By Lee Anna Sherman
When a horse develops an infection, its owners usually turn to a rural veterinarian. But when lameness strikes an Oregon Appaloosa or quarterhorse, rural vets increasingly refer their patients to OSU’s College of Veterinary Medicine for treatment.
And with good reason. A team of highly qualified surgeons, working in facilities that just underwent a $12 million expansion, is providing Oregon’s large-animal industries and independent owners with some of the best care available anywhere.
Among the new diagnostic and animal-care resources available are a “64-slice” CT scanner, a covered arena for evaluation and isolation units for cattle and horses suspected of carrying contagious diseases. The Wayne and Gladys Valley Foundation of Oakland, California, laid the groundwork for the expansion with a $5 million gift. This is the most recent capital improvement project to be completed during the The Campaign for OSU, which has a goal of raising $625 million to support students, faculty, programs and facilities.
By summer’s end, a new equine treadmill will let large-animal specialists like Stacy Semevolos test animals in motion. “The treadmill will be extraordinarily helpful to clinicians and researchers because animals may show signs of lameness or restricted breathing at performance speeds that they don’t while standing still,” says Semevolos, an assistant professor and large-animal surgeon in the college.
According to a 1998 estimate, treating lameness cost horse owners between $678 million and $1 billion annually. Expenses are much higher now, adds Semevolos. She and her colleagues perform about 300 surgeries a year on large animals. Most of the patients are horses, but the surgeons also use their skills on llamas, alpaca, cattle, goats and even the occasional pot-bellied pig. OSU veterinary students benefit from training with the latest techniques for detecting and treating lameness.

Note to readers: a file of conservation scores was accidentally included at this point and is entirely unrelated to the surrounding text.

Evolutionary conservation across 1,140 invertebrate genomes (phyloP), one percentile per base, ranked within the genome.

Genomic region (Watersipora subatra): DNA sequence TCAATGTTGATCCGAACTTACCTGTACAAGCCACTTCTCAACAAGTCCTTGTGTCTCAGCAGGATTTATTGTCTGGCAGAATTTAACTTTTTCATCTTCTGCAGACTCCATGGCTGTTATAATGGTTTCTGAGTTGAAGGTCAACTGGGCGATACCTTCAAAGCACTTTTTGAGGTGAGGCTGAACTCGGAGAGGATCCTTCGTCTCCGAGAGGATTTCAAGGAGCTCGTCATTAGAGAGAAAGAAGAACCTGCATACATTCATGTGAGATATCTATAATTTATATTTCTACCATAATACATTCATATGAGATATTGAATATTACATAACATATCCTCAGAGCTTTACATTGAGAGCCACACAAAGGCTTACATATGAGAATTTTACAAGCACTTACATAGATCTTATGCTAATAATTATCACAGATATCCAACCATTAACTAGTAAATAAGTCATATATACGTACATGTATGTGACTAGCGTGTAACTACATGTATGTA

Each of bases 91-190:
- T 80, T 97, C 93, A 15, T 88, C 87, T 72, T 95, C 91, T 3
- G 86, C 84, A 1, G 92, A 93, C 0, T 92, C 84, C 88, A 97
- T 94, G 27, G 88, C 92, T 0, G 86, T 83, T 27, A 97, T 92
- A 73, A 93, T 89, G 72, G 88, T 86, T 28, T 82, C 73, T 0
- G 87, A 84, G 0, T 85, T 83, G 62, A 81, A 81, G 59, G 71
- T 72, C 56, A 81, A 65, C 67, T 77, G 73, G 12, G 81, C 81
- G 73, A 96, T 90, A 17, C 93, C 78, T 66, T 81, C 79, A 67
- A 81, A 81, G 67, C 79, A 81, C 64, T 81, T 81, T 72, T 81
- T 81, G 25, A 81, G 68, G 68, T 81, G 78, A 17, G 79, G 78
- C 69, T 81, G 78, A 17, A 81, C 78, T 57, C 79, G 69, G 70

The new facilities are not only a boon to large-animal treatment; more laboratory space and sophisticated instrumentation have increased the research potential for the college. With funding support from the American Quarter Horse Association, the Willamette Valley Llama Foundation and the College of Veterinary Medicine, Semevolos studies muscular-skeletal issues in horses and llamas, particularly equine osteochondrosis, a developmental condition that affects the joints. She is looking at equine gene expression in hopes of finding the cause.
“As affected horses exercise, their joints become swollen, and it can lead to lameness in the hock and stifle (rear-leg joints),” she points out. “If it progresses, it can become debilitating. Horses that grow rapidly seem more prone to the condition, so it’s important that we learn to identify the disease in its early stages.”
Horses are rarely far from her mind. At home, Semevolos and her husband, a horse trainer, have six Belgian draft horses that perform in pulling contests and exhibitions around the Pacific Northwest.